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Elyse Fox is a 27-year-old woman who strongly advocates for mental illness awareness. She began the Sad Girls Club in 2017 to help normalize mental health awareness and creating mental health resources more accessible. Her club has created a safe space for people of all ages to talk openly about mental illness and find the help they need. She is changing the stigma around mental health and we couldn’t support her more. 💕

Learn more about Elyse and the Sad Girls Club here.


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Yara Shahidi is an actress and activist who uses her platform to fight for important issues like diversity in Hollywood, voting rights and women’s education. Shahidi started a program called “Yara’s Club“, where students can come together and discuss social justice through social media platforms. Ah-maze-ing!

Learn more about Yara here.



Tarana Burke is a civil rights activist who fights against sexual harassment and assault. After hearing a young girl’s sexual assault experience, she created Just Be Inc., a nonprofit organization that helps victims of sexual harassment and assault. Her movement was later named “Me Too.” The Me Too movement supports survivors of sexual harassment and helps to ends sexual violence. Her movement has changed the course of sexual assault and has made it less stigmatized and easier to talk about. *Endless applause.*

Learn more about Tarana here.



Ellen Pompeo is a Hollywood actress and activist. She stands by the idea that women in Hollywood to get paid the same as men (I mean. . . why aren’t they?!).  Pompeo is famous for her show ‘Grey’s Anatomy’ and fought for herself to get paid equally as her male co-stars. She wants women to stand up and ask for what they want in all areas–business and life alike. Her ideas are helping women to not be scared to ask for what they want. You go, girl! ⭐️

Want to meet more inspiring women? Download Hey! VINA today and start swiping.


We love feminists and we especially love their wise words! Here is a roundup of some of the best feminist quotes. Can you say, words to live by?!


“Human rights are women’s rights and women’s rights are human rights, once and for all.”


“A woman with a voice is, by definition, a strong woman.”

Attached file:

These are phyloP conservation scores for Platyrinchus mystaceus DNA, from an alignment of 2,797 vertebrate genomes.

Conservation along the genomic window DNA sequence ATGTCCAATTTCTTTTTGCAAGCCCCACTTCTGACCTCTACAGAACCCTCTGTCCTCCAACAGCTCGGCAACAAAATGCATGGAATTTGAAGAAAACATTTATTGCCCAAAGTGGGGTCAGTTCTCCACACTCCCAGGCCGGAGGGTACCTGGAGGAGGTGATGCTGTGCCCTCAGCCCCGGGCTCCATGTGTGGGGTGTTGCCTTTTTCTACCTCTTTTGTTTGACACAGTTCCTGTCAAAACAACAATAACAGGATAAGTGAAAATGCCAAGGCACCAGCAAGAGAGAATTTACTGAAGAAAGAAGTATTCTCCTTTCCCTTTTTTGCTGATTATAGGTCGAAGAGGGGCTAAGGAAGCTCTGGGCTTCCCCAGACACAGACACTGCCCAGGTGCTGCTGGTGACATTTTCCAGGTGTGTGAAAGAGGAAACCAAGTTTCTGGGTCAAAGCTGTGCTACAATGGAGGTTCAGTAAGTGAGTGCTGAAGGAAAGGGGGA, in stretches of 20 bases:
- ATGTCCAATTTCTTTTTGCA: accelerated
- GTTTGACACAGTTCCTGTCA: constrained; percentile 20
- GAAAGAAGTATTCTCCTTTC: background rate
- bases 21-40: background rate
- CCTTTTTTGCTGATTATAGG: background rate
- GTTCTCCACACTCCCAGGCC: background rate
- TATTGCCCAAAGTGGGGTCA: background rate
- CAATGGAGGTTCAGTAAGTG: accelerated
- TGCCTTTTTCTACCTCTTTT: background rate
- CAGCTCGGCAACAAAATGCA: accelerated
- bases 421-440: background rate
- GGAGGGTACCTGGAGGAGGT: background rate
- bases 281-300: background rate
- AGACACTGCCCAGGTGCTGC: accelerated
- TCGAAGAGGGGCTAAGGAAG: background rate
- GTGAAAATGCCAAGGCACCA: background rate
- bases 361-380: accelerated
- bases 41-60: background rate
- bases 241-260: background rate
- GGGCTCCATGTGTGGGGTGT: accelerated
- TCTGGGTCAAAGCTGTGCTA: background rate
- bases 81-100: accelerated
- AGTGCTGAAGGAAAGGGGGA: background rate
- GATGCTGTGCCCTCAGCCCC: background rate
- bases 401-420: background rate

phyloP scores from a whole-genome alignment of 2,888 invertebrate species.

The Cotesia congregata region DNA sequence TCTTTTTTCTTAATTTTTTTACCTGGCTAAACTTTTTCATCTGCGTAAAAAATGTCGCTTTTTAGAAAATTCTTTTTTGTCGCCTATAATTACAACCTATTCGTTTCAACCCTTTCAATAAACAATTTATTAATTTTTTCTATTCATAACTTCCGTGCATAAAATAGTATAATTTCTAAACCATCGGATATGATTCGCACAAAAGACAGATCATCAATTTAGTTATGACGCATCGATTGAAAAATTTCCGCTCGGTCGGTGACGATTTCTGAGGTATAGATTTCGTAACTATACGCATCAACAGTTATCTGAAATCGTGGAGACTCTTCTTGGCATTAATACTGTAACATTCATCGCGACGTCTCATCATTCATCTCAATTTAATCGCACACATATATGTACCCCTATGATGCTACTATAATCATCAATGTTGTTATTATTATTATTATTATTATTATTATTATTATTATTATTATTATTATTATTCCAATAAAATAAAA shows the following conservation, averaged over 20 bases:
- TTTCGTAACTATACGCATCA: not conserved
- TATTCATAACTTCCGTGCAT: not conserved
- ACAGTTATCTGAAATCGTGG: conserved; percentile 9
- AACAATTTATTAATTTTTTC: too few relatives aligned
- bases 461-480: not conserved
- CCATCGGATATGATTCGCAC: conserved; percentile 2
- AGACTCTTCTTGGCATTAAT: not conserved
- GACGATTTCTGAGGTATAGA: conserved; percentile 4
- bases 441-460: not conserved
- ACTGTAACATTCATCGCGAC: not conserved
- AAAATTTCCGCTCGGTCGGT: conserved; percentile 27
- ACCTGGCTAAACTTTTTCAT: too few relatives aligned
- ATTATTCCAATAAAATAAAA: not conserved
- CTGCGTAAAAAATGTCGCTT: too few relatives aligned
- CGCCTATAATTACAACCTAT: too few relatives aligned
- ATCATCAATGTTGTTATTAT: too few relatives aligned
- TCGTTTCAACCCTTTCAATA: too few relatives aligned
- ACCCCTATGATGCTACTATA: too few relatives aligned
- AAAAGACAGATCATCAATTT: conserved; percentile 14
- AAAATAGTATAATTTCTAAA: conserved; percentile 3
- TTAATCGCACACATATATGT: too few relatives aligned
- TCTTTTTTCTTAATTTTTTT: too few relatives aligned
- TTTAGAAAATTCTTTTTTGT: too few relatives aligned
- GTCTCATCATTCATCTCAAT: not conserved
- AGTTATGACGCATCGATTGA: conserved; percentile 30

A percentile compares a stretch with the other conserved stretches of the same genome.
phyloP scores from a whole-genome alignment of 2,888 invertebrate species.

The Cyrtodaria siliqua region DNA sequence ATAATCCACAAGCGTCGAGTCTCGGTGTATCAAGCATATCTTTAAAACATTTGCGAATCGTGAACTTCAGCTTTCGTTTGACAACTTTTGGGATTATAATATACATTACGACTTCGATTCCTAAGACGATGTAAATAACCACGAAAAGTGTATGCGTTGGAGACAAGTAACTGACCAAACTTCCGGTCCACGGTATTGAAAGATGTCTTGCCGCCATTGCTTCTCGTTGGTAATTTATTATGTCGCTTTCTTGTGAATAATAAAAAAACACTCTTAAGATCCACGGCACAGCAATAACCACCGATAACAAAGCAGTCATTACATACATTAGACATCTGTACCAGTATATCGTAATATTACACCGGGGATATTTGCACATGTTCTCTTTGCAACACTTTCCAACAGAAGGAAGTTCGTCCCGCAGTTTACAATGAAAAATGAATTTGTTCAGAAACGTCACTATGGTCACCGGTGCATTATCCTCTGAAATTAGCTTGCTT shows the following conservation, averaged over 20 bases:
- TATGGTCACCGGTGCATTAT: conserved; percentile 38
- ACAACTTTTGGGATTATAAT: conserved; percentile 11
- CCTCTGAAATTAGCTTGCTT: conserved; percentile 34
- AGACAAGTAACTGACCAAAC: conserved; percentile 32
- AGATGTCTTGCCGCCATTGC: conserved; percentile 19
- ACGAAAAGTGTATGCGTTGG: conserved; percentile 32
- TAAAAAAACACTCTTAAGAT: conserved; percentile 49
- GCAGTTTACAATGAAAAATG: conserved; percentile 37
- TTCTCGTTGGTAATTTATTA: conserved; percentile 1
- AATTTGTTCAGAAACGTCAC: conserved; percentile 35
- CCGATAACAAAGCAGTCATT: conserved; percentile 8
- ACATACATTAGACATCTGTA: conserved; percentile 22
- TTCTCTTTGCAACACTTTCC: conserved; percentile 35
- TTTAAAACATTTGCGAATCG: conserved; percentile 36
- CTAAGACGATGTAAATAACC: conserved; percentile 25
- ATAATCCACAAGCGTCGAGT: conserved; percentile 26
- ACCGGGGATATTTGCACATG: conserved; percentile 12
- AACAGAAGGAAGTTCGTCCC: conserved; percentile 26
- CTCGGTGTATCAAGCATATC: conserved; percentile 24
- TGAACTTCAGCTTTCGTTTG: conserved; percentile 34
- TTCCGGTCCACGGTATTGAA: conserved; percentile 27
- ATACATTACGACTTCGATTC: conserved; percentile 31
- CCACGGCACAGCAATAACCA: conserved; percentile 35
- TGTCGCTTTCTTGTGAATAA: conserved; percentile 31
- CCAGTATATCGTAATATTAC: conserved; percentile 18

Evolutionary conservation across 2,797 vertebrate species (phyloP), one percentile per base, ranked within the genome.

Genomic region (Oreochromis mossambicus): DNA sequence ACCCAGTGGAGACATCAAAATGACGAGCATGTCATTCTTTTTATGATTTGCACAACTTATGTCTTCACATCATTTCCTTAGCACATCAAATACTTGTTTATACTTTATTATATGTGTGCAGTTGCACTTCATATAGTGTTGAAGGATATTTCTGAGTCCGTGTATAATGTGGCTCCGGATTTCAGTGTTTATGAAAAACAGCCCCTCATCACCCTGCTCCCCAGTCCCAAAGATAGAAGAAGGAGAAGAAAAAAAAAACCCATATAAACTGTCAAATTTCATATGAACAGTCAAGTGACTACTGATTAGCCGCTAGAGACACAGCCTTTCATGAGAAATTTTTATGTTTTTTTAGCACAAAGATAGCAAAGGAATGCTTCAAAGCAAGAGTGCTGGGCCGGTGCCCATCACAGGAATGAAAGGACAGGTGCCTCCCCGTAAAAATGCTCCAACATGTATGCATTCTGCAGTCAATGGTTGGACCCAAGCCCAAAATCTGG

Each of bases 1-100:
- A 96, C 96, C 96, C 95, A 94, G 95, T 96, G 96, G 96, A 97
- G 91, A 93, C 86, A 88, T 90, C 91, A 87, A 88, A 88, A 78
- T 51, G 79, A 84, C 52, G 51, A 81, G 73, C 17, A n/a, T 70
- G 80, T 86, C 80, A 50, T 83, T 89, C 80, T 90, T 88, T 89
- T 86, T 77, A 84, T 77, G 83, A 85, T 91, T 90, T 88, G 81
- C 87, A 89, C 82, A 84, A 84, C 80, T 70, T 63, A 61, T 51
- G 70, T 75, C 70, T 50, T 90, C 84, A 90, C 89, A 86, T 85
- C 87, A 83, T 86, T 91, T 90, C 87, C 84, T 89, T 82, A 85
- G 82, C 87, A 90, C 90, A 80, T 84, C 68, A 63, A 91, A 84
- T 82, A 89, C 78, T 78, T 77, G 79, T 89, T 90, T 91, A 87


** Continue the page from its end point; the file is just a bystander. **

“A feminist is anyone who recognizes the equality and full humanity of women and men.”


“If you want something said, ask a man; if you want something done, ask a woman.”


“I always wanted to be a femme fatale. Even when I was a young girl, I never really wanted to be a girl. I wanted to be a woman.”


“We need to reshape our own perception of how we view ourselves. We have to step up as women and take the lead.”


“In the future, there will be no female leaders. There will just be leaders.”



“A woman is like a tea bag—you never know how strong she is until she gets in hot water.”


“Feminism isn’t about making women strong. Women are already strong. It’s about changing the way the world perceives that strength.”


“There is no limit to what we, as women, can accomplish.”

Feminism is for everyone! Join the Hey! VINA app today and connect with bad-ass feminists in your area!


Vinas, 2018 has been our year. Never before have women been more active in the political arena, more prominent in the business world and more present on social media platforms. We are striving to break through all of the ceilings that once held us back. We have become more independent than ever before and we know we’re not planning on slowing down any time soon!

The best way to keep this momentum going is to be a monumental force in the workplace. And that means shooting your professional shot.

For those who may not know, “shoot your shot” comes from the concept that basketball players should just shoot the ball, even if they don’t know if they’ll make the shot or not. It is about having enough faith in themselves to believe that although the odds are against them, they will still make that shot anyways. We cheer on our vinas as they shoot their shots in relationships, but when they are shooting for their professional goals, we are more hesitant. Why is that?

Perhaps it’s because we are too afraid of falling into the never ending stereotype that a woman is “demanding” or “bossy” in the workplace. But here’s a reality check: going after what you want doesn’t equate you to any of those terms. It makes you a go-getter in a society that expects you to accept what is given to you with a cute smile and a polite “thank you.”

Thankfully for us, this isn’t the 1940s. Women today aren’t doing the bare minimum anymore and neither should you. Men are moving forward in this world because they have no fear of backlash from others and we need to rid ourselves of that fear as well. Women are making room for other women to move up in the world, and to shy away from opportunities out of fear of what others will have to say would be unfair to ourselves.


Don’t believe me? Think of any of the boss vinas you look up to and you’ll see all of them had to brazenly chase what they wanted to get it. Thanks to women like Michelle Obama, Serena Williams, and Cardi B, we have proof that having a strong work ethic and accepting nothing but greatness is the new standards all vinas should be setting.

It’s time for us to shoot our professional shot–even if it’s from half court and we aren’t really sure we’ll make it. Because you never know if that shot will be the one that wins the game.

Want to meet other #girlbosses like you? There’s tons of vinas waiting for you in our free communities. Start swiping!